This website is best viewed with CSS and JavaScript enabled.

Global Mission Conference hears examples of mission around the world

Posted on: April 27, 2018 10:45 AM
Participants at the Global Mission Conference
Photo Credit: GEMN
Related Categories: mission, USA, Virginia Seminary

A network of world mission-minded dioceses, churches, organisations, and individuals in the US-based Episcopal Church have attended a conference looking at global mission. The Global Mission Conference took place earlier this month. The keynote speaker was Monica Vega, a lay-woman who is currently working in the mountains of northwest Argentina. “We go into mission to meet the other, where God is present,” she said. “Not because there are needy people, or to plant a church, or to teach; but we go to meet Jesus there. Thinking we are missionaries, we become disciples. We go to meet God, who is already present in the other.”

Vega works with another lay woman, Heidi Schmidt. For the past 30 years, their private vows for mission service have taken them to Kenya, South Africa, Brazil and now Argentina. Building on the conference theme, “Mission Connects Us: God, World, Church,” Schmidt asked attendees to weave three strands of yarn, representing God, the world and themselves. “None of the three is at the centre all the time,” she said, “but God is in the midst of all three, holding them together.”

The conference took place at the Virginia Theological Seminary in Alexandria, Virginia. Its Center for Anglican Communion Studies (CACS) is celebrating its 20th anniversary this year. The Revd Robert Heaney, CACS director, told the conference that “Mission begins with God . . . and reconciliation is the heart of God’s mission. Without a theology of mission we perish,” he said.

The director for mission at the Anglican Communion, the Revd Canon John Kafwanka, also addressed the conference. “Without partnership in mission we perish,” he said, as he called for a renewed partnership model based on the apostle Paul’s relationship with the Christians at Philippi.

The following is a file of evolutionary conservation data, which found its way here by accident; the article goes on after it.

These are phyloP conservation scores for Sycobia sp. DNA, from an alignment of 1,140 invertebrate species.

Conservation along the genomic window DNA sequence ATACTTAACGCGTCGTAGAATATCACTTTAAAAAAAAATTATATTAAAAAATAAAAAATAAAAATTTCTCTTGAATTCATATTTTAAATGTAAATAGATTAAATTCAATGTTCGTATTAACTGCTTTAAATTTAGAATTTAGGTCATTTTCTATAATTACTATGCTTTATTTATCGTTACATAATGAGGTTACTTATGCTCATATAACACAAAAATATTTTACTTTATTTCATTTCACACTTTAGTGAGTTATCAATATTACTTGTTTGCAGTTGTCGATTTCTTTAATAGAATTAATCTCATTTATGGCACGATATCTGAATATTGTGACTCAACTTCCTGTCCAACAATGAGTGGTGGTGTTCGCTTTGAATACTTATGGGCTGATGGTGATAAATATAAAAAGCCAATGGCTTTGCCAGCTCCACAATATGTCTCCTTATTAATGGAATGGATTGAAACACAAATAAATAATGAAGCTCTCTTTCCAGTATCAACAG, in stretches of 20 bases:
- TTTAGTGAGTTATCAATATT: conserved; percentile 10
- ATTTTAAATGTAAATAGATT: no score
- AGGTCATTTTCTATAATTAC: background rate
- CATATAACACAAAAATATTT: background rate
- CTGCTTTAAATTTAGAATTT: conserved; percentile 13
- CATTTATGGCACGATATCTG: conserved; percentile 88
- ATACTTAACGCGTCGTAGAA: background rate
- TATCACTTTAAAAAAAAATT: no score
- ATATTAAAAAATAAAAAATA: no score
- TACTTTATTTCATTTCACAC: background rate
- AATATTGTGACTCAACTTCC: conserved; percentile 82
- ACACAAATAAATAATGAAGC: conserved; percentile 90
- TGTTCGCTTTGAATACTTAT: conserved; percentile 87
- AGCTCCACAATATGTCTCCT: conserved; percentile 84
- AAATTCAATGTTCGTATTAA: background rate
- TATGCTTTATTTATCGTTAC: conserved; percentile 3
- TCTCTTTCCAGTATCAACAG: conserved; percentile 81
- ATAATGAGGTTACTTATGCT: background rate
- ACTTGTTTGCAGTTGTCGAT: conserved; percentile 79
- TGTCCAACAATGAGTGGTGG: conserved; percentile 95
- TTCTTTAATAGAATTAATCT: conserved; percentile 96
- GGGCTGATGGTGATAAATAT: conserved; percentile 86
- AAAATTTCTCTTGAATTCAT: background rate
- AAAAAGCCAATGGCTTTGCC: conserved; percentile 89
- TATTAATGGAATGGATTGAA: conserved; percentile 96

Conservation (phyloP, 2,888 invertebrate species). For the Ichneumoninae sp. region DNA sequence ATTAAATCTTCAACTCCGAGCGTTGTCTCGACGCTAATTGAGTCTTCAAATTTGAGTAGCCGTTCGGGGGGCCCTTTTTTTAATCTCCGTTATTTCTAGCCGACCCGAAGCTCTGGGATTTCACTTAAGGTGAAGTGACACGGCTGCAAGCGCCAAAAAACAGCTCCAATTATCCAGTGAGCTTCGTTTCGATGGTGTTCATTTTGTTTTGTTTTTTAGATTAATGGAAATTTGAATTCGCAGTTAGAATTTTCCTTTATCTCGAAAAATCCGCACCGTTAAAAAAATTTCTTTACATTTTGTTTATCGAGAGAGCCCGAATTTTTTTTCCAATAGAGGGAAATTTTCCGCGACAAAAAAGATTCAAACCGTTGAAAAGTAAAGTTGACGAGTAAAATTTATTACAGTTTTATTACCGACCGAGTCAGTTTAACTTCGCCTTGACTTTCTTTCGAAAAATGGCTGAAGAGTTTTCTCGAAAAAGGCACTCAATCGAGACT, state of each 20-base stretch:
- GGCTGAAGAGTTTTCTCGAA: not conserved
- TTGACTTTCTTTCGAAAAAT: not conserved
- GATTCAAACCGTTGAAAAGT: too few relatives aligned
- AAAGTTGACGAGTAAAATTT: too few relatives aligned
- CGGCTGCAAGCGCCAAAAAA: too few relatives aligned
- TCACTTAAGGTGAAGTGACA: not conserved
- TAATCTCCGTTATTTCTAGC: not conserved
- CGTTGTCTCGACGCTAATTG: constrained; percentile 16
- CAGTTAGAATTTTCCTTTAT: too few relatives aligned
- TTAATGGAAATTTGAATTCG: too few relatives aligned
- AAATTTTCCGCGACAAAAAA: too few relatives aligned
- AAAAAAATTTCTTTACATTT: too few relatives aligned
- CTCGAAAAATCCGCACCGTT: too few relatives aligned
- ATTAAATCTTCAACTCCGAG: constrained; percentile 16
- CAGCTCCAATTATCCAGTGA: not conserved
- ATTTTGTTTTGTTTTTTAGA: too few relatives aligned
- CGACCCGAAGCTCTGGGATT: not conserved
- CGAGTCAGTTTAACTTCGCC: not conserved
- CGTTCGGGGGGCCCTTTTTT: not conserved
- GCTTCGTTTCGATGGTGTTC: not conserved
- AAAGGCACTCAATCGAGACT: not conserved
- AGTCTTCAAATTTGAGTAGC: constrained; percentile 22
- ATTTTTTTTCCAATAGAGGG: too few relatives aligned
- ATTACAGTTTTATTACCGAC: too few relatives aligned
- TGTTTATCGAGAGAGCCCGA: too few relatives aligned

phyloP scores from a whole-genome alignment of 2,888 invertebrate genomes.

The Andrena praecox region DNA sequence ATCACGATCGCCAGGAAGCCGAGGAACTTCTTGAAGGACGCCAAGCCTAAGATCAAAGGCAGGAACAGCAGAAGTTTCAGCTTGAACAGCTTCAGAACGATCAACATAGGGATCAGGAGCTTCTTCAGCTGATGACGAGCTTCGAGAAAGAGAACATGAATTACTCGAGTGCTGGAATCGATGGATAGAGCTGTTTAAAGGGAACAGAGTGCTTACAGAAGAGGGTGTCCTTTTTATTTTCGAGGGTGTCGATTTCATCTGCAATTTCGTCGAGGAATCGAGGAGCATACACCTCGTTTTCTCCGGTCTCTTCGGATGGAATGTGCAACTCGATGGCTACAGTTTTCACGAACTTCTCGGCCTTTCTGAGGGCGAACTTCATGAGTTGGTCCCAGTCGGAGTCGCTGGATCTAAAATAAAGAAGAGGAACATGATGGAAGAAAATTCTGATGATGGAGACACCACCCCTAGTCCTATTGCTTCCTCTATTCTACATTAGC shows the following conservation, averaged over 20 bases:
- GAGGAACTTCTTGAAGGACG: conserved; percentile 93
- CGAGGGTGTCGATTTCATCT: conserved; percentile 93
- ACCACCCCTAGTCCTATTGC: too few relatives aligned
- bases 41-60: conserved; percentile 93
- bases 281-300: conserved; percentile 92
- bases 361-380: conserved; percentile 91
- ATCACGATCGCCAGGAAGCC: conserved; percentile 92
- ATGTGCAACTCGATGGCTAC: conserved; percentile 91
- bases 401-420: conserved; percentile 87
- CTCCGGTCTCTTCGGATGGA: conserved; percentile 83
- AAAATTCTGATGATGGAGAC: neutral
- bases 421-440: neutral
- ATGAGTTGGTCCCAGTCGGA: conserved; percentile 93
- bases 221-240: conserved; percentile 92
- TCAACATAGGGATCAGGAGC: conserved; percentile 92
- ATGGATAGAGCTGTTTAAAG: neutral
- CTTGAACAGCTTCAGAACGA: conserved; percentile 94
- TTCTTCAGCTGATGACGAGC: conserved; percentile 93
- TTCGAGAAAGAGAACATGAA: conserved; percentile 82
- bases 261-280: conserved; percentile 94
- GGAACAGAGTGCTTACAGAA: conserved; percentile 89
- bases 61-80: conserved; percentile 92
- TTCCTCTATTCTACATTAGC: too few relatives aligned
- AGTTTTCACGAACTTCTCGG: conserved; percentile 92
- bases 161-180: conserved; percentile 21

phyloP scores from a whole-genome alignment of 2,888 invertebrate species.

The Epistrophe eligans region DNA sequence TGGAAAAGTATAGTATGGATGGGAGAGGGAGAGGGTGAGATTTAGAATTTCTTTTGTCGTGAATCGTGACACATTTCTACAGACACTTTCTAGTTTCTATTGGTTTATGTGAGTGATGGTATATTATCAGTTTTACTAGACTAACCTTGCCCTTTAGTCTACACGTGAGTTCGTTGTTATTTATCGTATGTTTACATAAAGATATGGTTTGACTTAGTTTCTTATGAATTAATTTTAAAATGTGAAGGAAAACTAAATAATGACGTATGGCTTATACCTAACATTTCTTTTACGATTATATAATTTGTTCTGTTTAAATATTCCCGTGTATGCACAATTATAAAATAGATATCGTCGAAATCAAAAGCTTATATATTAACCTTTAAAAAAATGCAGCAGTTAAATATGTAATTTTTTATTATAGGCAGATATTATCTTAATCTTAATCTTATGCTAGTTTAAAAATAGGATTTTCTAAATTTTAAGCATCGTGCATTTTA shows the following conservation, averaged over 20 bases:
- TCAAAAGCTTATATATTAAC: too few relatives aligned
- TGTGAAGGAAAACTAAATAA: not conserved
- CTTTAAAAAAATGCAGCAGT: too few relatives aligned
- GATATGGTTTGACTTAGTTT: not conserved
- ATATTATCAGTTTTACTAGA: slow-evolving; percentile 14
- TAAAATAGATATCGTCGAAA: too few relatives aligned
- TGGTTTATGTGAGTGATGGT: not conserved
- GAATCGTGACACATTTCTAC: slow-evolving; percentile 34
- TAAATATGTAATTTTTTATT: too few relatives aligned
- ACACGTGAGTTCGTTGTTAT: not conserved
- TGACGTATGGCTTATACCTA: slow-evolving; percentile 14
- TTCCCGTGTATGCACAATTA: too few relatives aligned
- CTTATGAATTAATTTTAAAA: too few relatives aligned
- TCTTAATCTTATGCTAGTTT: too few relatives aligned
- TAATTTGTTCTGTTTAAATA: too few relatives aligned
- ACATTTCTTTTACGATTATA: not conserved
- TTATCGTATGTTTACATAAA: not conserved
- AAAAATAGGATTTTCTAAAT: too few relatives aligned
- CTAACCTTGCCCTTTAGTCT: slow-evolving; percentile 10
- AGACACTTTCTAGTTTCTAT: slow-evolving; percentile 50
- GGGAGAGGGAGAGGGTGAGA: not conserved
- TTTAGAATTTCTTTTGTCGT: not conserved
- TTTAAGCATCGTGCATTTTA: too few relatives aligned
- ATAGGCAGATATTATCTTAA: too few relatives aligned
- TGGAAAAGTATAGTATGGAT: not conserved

Such a partnership will be characterised by shared vision, diversity and interdependence, mutual accountability and respect, shared receiving and giving, and mutual listening and learning, he said.

Participants discussed a number of mission-related issues, including cross-cultural pilgrimages, transformational mission, and the challenges faced by missionaries when they return home.

The Episcopal Church’s director of Global Partnerships and Mission Personnel, the Revd David Copley, spoke of the importance of mission. “We engage in mission because God created humanity in God’s image,” he said. “We engage globally because we are our brothers’ and sisters’ keepers: to do justice, love mercy and walk humbly with our God. We engage globally because we are called to love God and neighbour.

“For mutually transformative mission, we must engage in critical thinking, learn about our partners and their history, share our stories and hear the stories of our distant family. God has been there before us and will be with us in all our journeys.”

The Global Mission Conference meets every year; with every third meeting taking place outside the US. Next year’s conference will take place in the Dominican Republic between 3 and 5 April 2019. Further details are available on the Global Episcopal Mission Network’s website: